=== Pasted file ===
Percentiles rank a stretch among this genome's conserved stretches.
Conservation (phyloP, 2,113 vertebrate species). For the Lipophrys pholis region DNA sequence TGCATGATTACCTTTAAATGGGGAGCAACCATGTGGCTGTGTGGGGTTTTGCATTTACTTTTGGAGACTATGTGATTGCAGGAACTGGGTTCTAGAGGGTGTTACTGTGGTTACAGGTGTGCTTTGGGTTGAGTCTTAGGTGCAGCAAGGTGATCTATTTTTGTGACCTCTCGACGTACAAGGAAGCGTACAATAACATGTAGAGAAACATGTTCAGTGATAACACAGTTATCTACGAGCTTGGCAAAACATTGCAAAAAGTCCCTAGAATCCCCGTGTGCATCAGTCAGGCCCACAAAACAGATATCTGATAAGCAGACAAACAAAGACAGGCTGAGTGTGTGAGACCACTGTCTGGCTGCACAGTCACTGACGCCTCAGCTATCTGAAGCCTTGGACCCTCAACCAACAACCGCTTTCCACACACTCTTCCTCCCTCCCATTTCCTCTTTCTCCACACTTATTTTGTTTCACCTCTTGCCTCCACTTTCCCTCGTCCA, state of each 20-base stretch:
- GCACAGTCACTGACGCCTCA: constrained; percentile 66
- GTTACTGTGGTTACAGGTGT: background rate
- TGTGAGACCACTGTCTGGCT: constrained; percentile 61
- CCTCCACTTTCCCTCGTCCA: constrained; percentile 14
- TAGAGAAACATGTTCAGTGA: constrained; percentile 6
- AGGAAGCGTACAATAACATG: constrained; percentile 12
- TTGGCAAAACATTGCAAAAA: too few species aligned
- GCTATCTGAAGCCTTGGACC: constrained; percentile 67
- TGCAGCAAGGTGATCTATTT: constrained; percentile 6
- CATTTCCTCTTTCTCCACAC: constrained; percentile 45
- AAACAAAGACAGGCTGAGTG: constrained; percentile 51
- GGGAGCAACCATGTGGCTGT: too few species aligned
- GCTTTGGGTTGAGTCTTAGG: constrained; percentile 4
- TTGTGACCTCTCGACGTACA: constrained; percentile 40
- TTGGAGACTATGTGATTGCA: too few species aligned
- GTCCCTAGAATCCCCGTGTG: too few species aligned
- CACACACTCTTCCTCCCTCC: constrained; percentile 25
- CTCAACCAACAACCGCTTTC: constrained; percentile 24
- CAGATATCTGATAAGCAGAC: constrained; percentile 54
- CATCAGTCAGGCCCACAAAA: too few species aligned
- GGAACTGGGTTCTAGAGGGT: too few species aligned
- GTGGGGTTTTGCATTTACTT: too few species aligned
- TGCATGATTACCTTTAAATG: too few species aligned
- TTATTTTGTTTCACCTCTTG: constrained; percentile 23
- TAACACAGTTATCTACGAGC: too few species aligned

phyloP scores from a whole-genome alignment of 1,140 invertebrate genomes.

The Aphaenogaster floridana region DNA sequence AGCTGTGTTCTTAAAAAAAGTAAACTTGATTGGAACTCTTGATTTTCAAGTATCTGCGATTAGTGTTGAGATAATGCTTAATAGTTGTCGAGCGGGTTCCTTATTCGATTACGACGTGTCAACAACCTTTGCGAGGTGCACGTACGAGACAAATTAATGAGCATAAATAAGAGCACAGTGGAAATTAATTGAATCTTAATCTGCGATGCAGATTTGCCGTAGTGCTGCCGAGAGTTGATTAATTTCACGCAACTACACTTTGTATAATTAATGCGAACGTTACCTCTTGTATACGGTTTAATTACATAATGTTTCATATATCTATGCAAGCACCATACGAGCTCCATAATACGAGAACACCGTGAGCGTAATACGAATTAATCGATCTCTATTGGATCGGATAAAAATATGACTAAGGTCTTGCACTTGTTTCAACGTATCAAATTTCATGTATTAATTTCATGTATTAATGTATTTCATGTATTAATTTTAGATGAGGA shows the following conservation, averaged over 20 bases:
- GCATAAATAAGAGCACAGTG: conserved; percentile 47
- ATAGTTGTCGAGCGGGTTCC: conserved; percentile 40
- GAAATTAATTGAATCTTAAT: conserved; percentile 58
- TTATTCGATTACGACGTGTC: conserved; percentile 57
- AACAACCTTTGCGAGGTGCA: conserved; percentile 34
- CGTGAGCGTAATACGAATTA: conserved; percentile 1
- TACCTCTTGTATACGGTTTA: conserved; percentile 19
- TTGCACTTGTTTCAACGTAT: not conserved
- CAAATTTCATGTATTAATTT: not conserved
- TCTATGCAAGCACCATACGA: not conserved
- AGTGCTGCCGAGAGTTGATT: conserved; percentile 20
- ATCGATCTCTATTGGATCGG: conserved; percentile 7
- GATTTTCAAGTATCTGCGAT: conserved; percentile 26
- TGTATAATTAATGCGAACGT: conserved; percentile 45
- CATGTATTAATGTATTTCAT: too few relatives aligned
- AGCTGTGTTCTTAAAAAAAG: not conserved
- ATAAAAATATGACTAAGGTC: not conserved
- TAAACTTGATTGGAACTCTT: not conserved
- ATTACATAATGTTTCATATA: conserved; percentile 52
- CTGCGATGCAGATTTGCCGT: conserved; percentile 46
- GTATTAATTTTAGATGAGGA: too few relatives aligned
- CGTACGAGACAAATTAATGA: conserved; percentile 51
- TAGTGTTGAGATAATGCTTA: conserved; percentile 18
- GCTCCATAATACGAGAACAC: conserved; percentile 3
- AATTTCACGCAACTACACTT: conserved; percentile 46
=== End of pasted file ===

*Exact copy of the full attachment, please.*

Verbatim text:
Percentiles rank a stretch among this genome's conserved stretches.
Conservation (phyloP, 2,113 vertebrate species). For the Lipophrys pholis region DNA sequence TGCATGATTACCTTTAAATGGGGAGCAACCATGTGGCTGTGTGGGGTTTTGCATTTACTTTTGGAGACTATGTGATTGCAGGAACTGGGTTCTAGAGGGTGTTACTGTGGTTACAGGTGTGCTTTGGGTTGAGTCTTAGGTGCAGCAAGGTGATCTATTTTTGTGACCTCTCGACGTACAAGGAAGCGTACAATAACATGTAGAGAAACATGTTCAGTGATAACACAGTTATCTACGAGCTTGGCAAAACATTGCAAAAAGTCCCTAGAATCCCCGTGTGCATCAGTCAGGCCCACAAAACAGATATCTGATAAGCAGACAAACAAAGACAGGCTGAGTGTGTGAGACCACTGTCTGGCTGCACAGTCACTGACGCCTCAGCTATCTGAAGCCTTGGACCCTCAACCAACAACCGCTTTCCACACACTCTTCCTCCCTCCCATTTCCTCTTTCTCCACACTTATTTTGTTTCACCTCTTGCCTCCACTTTCCCTCGTCCA, state of each 20-base stretch:
- GCACAGTCACTGACGCCTCA: constrained; percentile 66
- GTTACTGTGGTTACAGGTGT: background rate
- TGTGAGACCACTGTCTGGCT: constrained; percentile 61
- CCTCCACTTTCCCTCGTCCA: constrained; percentile 14
- TAGAGAAACATGTTCAGTGA: constrained; percentile 6
- AGGAAGCGTACAATAACATG: constrained; percentile 12
- TTGGCAAAACATTGCAAAAA: too few species aligned
- GCTATCTGAAGCCTTGGACC: constrained; percentile 67
- TGCAGCAAGGTGATCTATTT: constrained; percentile 6
- CATTTCCTCTTTCTCCACAC: constrained; percentile 45
- AAACAAAGACAGGCTGAGTG: constrained; percentile 51
- GGGAGCAACCATGTGGCTGT: too few species aligned
- GCTTTGGGTTGAGTCTTAGG: constrained; percentile 4
- TTGTGACCTCTCGACGTACA: constrained; percentile 40
- TTGGAGACTATGTGATTGCA: too few species aligned
- GTCCCTAGAATCCCCGTGTG: too few species aligned
- CACACACTCTTCCTCCCTCC: constrained; percentile 25
- CTCAACCAACAACCGCTTTC: constrained; percentile 24
- CAGATATCTGATAAGCAGAC: constrained; percentile 54
- CATCAGTCAGGCCCACAAAA: too few species aligned
- GGAACTGGGTTCTAGAGGGT: too few species aligned
- GTGGGGTTTTGCATTTACTT: too few species aligned
- TGCATGATTACCTTTAAATG: too few species aligned
- TTATTTTGTTTCACCTCTTG: constrained; percentile 23
- TAACACAGTTATCTACGAGC: too few species aligned

phyloP scores from a whole-genome alignment of 1,140 invertebrate genomes.

The Aphaenogaster floridana region DNA sequence AGCTGTGTTCTTAAAAAAAGTAAACTTGATTGGAACTCTTGATTTTCAAGTATCTGCGATTAGTGTTGAGATAATGCTTAATAGTTGTCGAGCGGGTTCCTTATTCGATTACGACGTGTCAACAACCTTTGCGAGGTGCACGTACGAGACAAATTAATGAGCATAAATAAGAGCACAGTGGAAATTAATTGAATCTTAATCTGCGATGCAGATTTGCCGTAGTGCTGCCGAGAGTTGATTAATTTCACGCAACTACACTTTGTATAATTAATGCGAACGTTACCTCTTGTATACGGTTTAATTACATAATGTTTCATATATCTATGCAAGCACCATACGAGCTCCATAATACGAGAACACCGTGAGCGTAATACGAATTAATCGATCTCTATTGGATCGGATAAAAATATGACTAAGGTCTTGCACTTGTTTCAACGTATCAAATTTCATGTATTAATTTCATGTATTAATGTATTTCATGTATTAATTTTAGATGAGGA shows the following conservation, averaged over 20 bases:
- GCATAAATAAGAGCACAGTG: conserved; percentile 47
- ATAGTTGTCGAGCGGGTTCC: conserved; percentile 40
- GAAATTAATTGAATCTTAAT: conserved; percentile 58
- TTATTCGATTACGACGTGTC: conserved; percentile 57
- AACAACCTTTGCGAGGTGCA: conserved; percentile 34
- CGTGAGCGTAATACGAATTA: conserved; percentile 1
- TACCTCTTGTATACGGTTTA: conserved; percentile 19
- TTGCACTTGTTTCAACGTAT: not conserved
- CAAATTTCATGTATTAATTT: not conserved
- TCTATGCAAGCACCATACGA: not conserved
- AGTGCTGCCGAGAGTTGATT: conserved; percentile 20
- ATCGATCTCTATTGGATCGG: conserved; percentile 7
- GATTTTCAAGTATCTGCGAT: conserved; percentile 26
- TGTATAATTAATGCGAACGT: conserved; percentile 45
- CATGTATTAATGTATTTCAT: too few relatives aligned
- AGCTGTGTTCTTAAAAAAAG: not conserved
- ATAAAAATATGACTAAGGTC: not conserved
- TAAACTTGATTGGAACTCTT: not conserved
- ATTACATAATGTTTCATATA: conserved; percentile 52
- CTGCGATGCAGATTTGCCGT: conserved; percentile 46
- GTATTAATTTTAGATGAGGA: too few relatives aligned
- CGTACGAGACAAATTAATGA: conserved; percentile 51
- TAGTGTTGAGATAATGCTTA: conserved; percentile 18
- GCTCCATAATACGAGAACAC: conserved; percentile 3
- AATTTCACGCAACTACACTT: conserved; percentile 46